Four Tops’ Abdul ‘Duke’ Fakir just can’t stay away from the stage

Still waters indeed run deep.

More than 50 years after emerging as one of Motown’s signature acts, The Four Tops’ music still ripples across the pop music landscape, though keeping the foursome’s legacy alive hasn’t been without its challenges.

It’s no secret that Abdul “Duke” Fakir is the quartet’s last surviving member, once part of a lifelong vow to never replace a member of the group – unlike their Temptation counterparts. Various illnesses claimed original members Lawrence Payton, Obie Benson and Levi Stubbs in an eight-year frame between 1997-2005.

But Fakir isn’t just the last of the Tops; he’s among the last of a generation of Detroit-bred artists, Motown Records or otherwise, period. Aretha Franklin has announced her retirement. Otis Williams is the last surviving original member of his group, too. Diana Ross, Mary Wilson and Martha Reeves are only among of handful of Motown-era women who still perform.

It’s something Fakir doesn’t think about, as long as he’s on stage. “I looked at retirement early last year,” Fakir tells BLAC. “(At the time), I just didn’t feel like I should’ve been doing what I was doing as a kid.


“But then all I could see myself doing was sitting on the couch. I said, ‘you’ve still got a voice. You can still move around, and you don’t look so bad, so do it ‘til you drop.’”

Fakir is performing at Andiamo Celebrity Showroom on March 17, bringing familiar hits like “Bernadette,” “I Can’t Help Myself (Sugar Pie Honey Bunch)” and “Reach Out (I’ll Be There)” to the stage.

He won’t have to travel far; Fakir and his wife, Piper, reside on the west side of Detroit.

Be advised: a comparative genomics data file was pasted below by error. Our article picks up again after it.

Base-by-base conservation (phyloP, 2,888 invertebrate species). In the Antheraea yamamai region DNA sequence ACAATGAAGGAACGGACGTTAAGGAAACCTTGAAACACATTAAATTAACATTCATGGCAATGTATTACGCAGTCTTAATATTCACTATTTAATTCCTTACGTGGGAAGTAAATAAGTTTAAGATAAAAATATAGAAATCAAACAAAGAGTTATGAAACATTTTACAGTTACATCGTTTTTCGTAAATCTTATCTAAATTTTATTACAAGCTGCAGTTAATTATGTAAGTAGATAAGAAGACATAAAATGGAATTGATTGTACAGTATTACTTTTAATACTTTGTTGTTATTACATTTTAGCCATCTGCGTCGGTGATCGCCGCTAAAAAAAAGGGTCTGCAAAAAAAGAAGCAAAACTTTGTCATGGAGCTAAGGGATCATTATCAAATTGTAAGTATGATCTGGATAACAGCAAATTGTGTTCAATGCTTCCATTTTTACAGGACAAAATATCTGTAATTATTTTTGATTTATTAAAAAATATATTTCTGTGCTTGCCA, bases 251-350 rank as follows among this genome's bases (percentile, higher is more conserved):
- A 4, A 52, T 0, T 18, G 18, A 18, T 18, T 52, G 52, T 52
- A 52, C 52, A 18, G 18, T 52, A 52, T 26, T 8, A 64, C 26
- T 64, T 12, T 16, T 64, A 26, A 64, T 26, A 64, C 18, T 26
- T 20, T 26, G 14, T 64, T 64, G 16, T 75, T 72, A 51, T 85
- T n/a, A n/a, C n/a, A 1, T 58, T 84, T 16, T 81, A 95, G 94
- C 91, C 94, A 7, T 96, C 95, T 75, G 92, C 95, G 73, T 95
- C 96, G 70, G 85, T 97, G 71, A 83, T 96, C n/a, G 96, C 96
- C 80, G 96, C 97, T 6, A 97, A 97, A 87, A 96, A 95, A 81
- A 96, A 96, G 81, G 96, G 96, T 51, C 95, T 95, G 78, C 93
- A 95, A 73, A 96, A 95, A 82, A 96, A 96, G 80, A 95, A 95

“I built a home right here on Seven Mile and Berg. I started it in 1986 and have been right here,” he says. “I raised a wonderful family here, all my kids are professionals and they came out of Detroit unscathed.”

For a time, Fakir and the Tops moved with the changes in their industry. In the early 1970s, Motown packed its bags and headed to California. “We didn’t believe it was necessary, but Berry (Gordy) was the president. It was his vision, and he always knew what he was doing,” Fakir says. “He wanted the California life.”

But in 1972, the Tops’ contract with Motown wasn’t renewed. Fakir says there was miscommunication between the group and Gordy; the group believed Gordy had no use for them, and Gordy thought the group wanted out. It wouldn’t be until years later that the two parties would reconcile.

“We were absolutely devastated,” Fakir says. “But Berry said, ‘why didn’t you call me?’”

For a time, the quartet recorded for ABC Records, notching “Ain’t No Woman Like the One I Got” and “Catfish” among their bigger hits. But Fakir didn’t like the California life that Gordy once raved about.

“The housing and all that was sky high,” he says. So Fakir came back in the 1980s – and has watched the city rollercoaster since then.

“I love being home in Detroit…and I love the way it’s going. I love where the city going. Ilitch and Gilbert, they’ve really built Detroit up now and it’s starting to come into the neighborhoods.”

And performing in local venues is the perfect throwback. “This is where we got our start. Detroit was a wonderful, beautiful place to live in. It grew into us, and we grew into that.”

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